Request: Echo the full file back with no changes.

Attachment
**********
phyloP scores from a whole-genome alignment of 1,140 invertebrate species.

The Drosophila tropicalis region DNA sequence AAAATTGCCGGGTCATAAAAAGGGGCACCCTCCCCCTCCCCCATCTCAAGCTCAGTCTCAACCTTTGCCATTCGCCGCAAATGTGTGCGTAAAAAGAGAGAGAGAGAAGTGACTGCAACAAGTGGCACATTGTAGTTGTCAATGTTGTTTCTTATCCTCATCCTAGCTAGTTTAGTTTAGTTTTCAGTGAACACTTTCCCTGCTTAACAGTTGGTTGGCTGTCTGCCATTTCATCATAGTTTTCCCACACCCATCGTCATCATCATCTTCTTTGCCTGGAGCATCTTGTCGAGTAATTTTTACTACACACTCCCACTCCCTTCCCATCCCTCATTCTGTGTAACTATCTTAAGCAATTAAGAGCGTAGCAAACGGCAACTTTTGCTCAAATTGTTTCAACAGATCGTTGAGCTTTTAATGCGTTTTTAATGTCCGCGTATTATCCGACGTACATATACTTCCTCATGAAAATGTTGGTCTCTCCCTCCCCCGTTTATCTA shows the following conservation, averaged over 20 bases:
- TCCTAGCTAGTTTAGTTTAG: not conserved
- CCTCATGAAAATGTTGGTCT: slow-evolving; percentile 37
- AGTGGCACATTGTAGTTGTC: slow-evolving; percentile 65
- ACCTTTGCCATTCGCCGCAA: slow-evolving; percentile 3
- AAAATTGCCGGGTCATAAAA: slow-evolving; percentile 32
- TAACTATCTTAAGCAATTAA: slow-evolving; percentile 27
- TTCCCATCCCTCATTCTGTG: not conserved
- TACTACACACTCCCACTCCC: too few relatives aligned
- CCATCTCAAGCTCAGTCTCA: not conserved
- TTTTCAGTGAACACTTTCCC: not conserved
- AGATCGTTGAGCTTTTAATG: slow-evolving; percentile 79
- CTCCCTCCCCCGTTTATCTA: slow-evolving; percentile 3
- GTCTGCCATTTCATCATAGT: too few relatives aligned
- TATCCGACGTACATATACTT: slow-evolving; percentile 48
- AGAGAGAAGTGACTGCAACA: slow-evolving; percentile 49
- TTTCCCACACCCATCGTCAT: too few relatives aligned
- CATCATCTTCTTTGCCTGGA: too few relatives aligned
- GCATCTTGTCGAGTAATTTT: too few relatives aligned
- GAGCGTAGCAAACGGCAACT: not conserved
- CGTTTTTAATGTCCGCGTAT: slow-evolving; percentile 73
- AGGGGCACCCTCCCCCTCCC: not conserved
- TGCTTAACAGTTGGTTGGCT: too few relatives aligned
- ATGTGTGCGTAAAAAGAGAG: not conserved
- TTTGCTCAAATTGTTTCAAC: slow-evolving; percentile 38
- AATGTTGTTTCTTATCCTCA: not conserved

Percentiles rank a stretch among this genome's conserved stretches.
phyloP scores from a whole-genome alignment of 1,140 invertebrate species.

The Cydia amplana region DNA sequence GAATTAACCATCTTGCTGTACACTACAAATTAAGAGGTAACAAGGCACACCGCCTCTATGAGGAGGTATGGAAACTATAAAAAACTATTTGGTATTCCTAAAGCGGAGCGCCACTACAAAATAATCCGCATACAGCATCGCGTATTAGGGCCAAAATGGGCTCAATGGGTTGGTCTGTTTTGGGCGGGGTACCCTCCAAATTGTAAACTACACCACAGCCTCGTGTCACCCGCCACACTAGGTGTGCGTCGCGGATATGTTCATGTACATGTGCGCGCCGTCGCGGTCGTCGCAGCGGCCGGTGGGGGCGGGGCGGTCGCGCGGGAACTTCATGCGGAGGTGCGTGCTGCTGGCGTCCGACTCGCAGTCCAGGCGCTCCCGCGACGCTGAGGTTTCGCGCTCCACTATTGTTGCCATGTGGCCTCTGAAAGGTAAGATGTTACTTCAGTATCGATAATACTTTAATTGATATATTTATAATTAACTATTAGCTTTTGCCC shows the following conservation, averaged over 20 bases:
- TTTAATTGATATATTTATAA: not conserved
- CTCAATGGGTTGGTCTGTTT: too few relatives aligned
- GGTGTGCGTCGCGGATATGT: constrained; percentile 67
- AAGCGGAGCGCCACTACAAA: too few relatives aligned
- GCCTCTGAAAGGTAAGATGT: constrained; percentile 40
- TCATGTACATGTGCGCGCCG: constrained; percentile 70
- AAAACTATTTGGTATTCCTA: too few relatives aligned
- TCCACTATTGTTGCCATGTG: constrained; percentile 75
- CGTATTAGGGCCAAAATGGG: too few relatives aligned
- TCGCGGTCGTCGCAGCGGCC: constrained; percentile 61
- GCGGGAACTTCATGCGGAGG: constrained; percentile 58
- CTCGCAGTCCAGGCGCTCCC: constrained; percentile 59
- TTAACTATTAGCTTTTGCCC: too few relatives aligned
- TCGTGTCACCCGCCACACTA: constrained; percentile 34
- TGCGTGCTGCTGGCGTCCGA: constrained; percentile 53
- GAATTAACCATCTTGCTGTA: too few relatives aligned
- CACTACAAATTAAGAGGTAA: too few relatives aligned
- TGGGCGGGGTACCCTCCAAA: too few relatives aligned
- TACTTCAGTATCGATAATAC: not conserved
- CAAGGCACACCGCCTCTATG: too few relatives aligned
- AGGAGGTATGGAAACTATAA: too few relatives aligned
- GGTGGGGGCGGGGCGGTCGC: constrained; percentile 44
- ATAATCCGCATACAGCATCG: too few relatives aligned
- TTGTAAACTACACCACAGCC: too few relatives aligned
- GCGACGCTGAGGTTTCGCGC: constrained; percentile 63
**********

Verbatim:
phyloP scores from a whole-genome alignment of 1,140 invertebrate species.

The Drosophila tropicalis region DNA sequence AAAATTGCCGGGTCATAAAAAGGGGCACCCTCCCCCTCCCCCATCTCAAGCTCAGTCTCAACCTTTGCCATTCGCCGCAAATGTGTGCGTAAAAAGAGAGAGAGAGAAGTGACTGCAACAAGTGGCACATTGTAGTTGTCAATGTTGTTTCTTATCCTCATCCTAGCTAGTTTAGTTTAGTTTTCAGTGAACACTTTCCCTGCTTAACAGTTGGTTGGCTGTCTGCCATTTCATCATAGTTTTCCCACACCCATCGTCATCATCATCTTCTTTGCCTGGAGCATCTTGTCGAGTAATTTTTACTACACACTCCCACTCCCTTCCCATCCCTCATTCTGTGTAACTATCTTAAGCAATTAAGAGCGTAGCAAACGGCAACTTTTGCTCAAATTGTTTCAACAGATCGTTGAGCTTTTAATGCGTTTTTAATGTCCGCGTATTATCCGACGTACATATACTTCCTCATGAAAATGTTGGTCTCTCCCTCCCCCGTTTATCTA shows the following conservation, averaged over 20 bases:
- TCCTAGCTAGTTTAGTTTAG: not conserved
- CCTCATGAAAATGTTGGTCT: slow-evolving; percentile 37
- AGTGGCACATTGTAGTTGTC: slow-evolving; percentile 65
- ACCTTTGCCATTCGCCGCAA: slow-evolving; percentile 3
- AAAATTGCCGGGTCATAAAA: slow-evolving; percentile 32
- TAACTATCTTAAGCAATTAA: slow-evolving; percentile 27
- TTCCCATCCCTCATTCTGTG: not conserved
- TACTACACACTCCCACTCCC: too few relatives aligned
- CCATCTCAAGCTCAGTCTCA: not conserved
- TTTTCAGTGAACACTTTCCC: not conserved
- AGATCGTTGAGCTTTTAATG: slow-evolving; percentile 79
- CTCCCTCCCCCGTTTATCTA: slow-evolving; percentile 3
- GTCTGCCATTTCATCATAGT: too few relatives aligned
- TATCCGACGTACATATACTT: slow-evolving; percentile 48
- AGAGAGAAGTGACTGCAACA: slow-evolving; percentile 49
- TTTCCCACACCCATCGTCAT: too few relatives aligned
- CATCATCTTCTTTGCCTGGA: too few relatives aligned
- GCATCTTGTCGAGTAATTTT: too few relatives aligned
- GAGCGTAGCAAACGGCAACT: not conserved
- CGTTTTTAATGTCCGCGTAT: slow-evolving; percentile 73
- AGGGGCACCCTCCCCCTCCC: not conserved
- TGCTTAACAGTTGGTTGGCT: too few relatives aligned
- ATGTGTGCGTAAAAAGAGAG: not conserved
- TTTGCTCAAATTGTTTCAAC: slow-evolving; percentile 38
- AATGTTGTTTCTTATCCTCA: not conserved

Percentiles rank a stretch among this genome's conserved stretches.
phyloP scores from a whole-genome alignment of 1,140 invertebrate species.

The Cydia amplana region DNA sequence GAATTAACCATCTTGCTGTACACTACAAATTAAGAGGTAACAAGGCACACCGCCTCTATGAGGAGGTATGGAAACTATAAAAAACTATTTGGTATTCCTAAAGCGGAGCGCCACTACAAAATAATCCGCATACAGCATCGCGTATTAGGGCCAAAATGGGCTCAATGGGTTGGTCTGTTTTGGGCGGGGTACCCTCCAAATTGTAAACTACACCACAGCCTCGTGTCACCCGCCACACTAGGTGTGCGTCGCGGATATGTTCATGTACATGTGCGCGCCGTCGCGGTCGTCGCAGCGGCCGGTGGGGGCGGGGCGGTCGCGCGGGAACTTCATGCGGAGGTGCGTGCTGCTGGCGTCCGACTCGCAGTCCAGGCGCTCCCGCGACGCTGAGGTTTCGCGCTCCACTATTGTTGCCATGTGGCCTCTGAAAGGTAAGATGTTACTTCAGTATCGATAATACTTTAATTGATATATTTATAATTAACTATTAGCTTTTGCCC shows the following conservation, averaged over 20 bases:
- TTTAATTGATATATTTATAA: not conserved
- CTCAATGGGTTGGTCTGTTT: too few relatives aligned
- GGTGTGCGTCGCGGATATGT: constrained; percentile 67
- AAGCGGAGCGCCACTACAAA: too few relatives aligned
- GCCTCTGAAAGGTAAGATGT: constrained; percentile 40
- TCATGTACATGTGCGCGCCG: constrained; percentile 70
- AAAACTATTTGGTATTCCTA: too few relatives aligned
- TCCACTATTGTTGCCATGTG: constrained; percentile 75
- CGTATTAGGGCCAAAATGGG: too few relatives aligned
- TCGCGGTCGTCGCAGCGGCC: constrained; percentile 61
- GCGGGAACTTCATGCGGAGG: constrained; percentile 58
- CTCGCAGTCCAGGCGCTCCC: constrained; percentile 59
- TTAACTATTAGCTTTTGCCC: too few relatives aligned
- TCGTGTCACCCGCCACACTA: constrained; percentile 34
- TGCGTGCTGCTGGCGTCCGA: constrained; percentile 53
- GAATTAACCATCTTGCTGTA: too few relatives aligned
- CACTACAAATTAAGAGGTAA: too few relatives aligned
- TGGGCGGGGTACCCTCCAAA: too few relatives aligned
- TACTTCAGTATCGATAATAC: not conserved
- CAAGGCACACCGCCTCTATG: too few relatives aligned
- AGGAGGTATGGAAACTATAA: too few relatives aligned
- GGTGGGGGCGGGGCGGTCGC: constrained; percentile 44
- ATAATCCGCATACAGCATCG: too few relatives aligned
- TTGTAAACTACACCACAGCC: too few relatives aligned
- GCGACGCTGAGGTTTCGCGC: constrained; percentile 63